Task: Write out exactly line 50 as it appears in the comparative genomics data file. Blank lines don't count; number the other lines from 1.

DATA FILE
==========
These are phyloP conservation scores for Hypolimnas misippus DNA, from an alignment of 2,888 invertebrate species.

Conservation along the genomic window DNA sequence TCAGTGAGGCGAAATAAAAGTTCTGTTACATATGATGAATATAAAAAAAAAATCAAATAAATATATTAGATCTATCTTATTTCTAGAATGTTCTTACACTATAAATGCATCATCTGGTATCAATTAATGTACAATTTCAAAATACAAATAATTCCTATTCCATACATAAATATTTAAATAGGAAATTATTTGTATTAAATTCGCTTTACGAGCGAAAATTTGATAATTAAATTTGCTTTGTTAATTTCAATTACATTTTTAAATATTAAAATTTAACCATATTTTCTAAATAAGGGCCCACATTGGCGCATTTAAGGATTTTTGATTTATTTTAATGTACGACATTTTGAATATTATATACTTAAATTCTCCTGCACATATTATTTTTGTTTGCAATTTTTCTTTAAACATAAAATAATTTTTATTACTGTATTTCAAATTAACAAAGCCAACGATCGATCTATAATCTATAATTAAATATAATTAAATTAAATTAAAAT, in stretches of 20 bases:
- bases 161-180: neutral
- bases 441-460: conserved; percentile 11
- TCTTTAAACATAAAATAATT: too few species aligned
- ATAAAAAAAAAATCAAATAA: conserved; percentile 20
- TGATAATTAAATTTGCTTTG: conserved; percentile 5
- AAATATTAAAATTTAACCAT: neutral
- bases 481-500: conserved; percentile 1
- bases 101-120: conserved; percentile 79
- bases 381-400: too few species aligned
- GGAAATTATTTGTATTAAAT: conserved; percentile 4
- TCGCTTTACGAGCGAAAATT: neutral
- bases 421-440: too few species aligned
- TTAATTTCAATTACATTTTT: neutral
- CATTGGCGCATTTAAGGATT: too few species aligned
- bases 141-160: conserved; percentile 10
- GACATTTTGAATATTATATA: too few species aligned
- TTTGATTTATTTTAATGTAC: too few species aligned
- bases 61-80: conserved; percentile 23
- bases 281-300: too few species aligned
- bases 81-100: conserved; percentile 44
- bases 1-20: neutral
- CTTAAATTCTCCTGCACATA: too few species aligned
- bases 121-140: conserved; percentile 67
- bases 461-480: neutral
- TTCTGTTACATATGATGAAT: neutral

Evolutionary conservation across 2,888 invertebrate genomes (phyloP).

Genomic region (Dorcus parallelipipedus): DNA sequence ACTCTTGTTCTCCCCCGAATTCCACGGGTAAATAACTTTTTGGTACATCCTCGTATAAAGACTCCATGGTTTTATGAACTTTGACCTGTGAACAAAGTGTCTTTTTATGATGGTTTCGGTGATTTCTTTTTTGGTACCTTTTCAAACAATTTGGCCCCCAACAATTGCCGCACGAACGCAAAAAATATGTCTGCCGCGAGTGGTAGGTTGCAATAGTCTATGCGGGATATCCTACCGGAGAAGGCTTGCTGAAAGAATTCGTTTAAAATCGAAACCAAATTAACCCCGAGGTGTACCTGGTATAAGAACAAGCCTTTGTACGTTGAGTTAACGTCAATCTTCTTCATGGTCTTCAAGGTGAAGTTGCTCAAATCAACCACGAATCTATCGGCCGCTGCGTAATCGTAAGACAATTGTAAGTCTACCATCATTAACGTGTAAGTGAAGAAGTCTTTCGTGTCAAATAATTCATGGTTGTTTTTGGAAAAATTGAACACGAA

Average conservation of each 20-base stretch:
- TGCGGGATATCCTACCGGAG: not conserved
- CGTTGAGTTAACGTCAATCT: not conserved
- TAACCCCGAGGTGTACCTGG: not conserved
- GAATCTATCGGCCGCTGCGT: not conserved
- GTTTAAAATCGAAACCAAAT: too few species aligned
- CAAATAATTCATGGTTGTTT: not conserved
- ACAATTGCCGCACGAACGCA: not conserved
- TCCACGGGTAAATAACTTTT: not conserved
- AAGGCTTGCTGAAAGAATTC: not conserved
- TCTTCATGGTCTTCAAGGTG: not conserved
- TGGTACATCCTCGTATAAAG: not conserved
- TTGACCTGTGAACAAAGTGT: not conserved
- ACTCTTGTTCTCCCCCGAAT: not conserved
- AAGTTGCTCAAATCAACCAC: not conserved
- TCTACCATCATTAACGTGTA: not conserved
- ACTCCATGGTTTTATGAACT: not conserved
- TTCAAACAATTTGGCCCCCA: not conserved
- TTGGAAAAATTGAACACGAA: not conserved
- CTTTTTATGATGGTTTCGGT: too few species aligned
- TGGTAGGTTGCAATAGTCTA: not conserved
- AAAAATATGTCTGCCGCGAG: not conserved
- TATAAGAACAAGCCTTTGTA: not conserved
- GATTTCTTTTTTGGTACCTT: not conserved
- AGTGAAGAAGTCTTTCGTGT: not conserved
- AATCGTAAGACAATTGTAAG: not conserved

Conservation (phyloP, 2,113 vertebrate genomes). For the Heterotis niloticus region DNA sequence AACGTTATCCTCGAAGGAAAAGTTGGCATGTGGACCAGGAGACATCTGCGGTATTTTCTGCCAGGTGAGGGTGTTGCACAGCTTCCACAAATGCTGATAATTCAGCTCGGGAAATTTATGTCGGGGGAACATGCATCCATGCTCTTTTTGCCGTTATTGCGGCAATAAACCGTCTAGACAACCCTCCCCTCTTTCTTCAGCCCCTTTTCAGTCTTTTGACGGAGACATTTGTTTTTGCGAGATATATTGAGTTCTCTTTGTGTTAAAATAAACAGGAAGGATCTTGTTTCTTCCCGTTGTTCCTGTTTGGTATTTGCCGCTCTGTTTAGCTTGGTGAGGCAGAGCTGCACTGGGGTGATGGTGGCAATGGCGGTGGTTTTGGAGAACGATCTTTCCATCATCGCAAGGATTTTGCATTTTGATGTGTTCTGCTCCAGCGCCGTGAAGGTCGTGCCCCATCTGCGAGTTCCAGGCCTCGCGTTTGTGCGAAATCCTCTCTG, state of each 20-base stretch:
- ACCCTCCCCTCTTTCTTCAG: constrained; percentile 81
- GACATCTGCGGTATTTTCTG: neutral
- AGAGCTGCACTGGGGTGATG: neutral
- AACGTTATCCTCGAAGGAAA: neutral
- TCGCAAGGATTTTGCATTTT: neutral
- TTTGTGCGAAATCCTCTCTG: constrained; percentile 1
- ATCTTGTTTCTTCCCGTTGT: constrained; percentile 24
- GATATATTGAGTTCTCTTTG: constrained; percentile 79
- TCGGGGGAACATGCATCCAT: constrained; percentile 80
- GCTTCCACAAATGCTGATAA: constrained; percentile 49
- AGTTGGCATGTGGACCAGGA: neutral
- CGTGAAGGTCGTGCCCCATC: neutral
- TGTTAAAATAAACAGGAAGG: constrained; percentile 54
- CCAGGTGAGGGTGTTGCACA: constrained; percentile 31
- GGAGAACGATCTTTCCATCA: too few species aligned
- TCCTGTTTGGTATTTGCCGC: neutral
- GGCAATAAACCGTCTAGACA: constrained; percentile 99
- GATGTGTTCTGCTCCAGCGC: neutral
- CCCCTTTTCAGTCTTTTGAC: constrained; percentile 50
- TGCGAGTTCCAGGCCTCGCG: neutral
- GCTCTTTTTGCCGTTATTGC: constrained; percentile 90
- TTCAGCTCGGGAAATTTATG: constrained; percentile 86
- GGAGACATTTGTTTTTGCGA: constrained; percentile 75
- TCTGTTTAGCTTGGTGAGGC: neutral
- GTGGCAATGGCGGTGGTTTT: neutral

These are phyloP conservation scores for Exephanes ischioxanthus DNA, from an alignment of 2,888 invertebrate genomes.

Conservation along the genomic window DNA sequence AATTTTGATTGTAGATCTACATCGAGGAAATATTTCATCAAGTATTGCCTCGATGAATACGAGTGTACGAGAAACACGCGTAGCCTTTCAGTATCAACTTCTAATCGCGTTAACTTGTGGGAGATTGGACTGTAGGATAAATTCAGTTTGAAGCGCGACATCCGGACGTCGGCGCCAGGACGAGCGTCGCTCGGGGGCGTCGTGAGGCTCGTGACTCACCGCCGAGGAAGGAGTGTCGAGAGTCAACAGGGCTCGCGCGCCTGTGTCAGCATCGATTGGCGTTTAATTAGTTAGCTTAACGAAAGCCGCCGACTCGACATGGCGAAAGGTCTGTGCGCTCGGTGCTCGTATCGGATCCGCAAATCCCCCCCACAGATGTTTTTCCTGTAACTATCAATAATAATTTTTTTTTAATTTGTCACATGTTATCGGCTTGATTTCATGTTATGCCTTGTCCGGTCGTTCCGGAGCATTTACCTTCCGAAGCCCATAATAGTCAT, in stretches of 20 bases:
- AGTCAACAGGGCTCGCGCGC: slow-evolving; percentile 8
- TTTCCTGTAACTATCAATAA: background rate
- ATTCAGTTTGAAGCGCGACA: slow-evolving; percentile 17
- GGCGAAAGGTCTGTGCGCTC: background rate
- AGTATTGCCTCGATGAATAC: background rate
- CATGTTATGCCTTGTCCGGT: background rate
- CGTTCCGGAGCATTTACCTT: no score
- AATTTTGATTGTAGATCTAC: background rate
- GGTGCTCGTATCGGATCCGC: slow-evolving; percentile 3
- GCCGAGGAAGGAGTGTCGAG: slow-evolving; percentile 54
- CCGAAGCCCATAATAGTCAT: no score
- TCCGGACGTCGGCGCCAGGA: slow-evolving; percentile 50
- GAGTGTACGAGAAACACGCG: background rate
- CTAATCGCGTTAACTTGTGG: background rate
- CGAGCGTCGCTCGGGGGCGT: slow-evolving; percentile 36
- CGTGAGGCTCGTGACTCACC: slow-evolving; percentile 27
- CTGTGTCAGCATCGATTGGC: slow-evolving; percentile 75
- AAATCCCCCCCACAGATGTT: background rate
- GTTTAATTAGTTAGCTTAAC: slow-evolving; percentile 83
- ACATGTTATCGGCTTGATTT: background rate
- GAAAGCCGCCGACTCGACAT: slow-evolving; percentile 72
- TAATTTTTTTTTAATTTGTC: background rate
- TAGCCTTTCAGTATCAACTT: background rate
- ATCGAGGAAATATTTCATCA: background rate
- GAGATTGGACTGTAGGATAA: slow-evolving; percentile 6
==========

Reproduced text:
- TGGTAGGTTGCAATAGTCTA: not conserved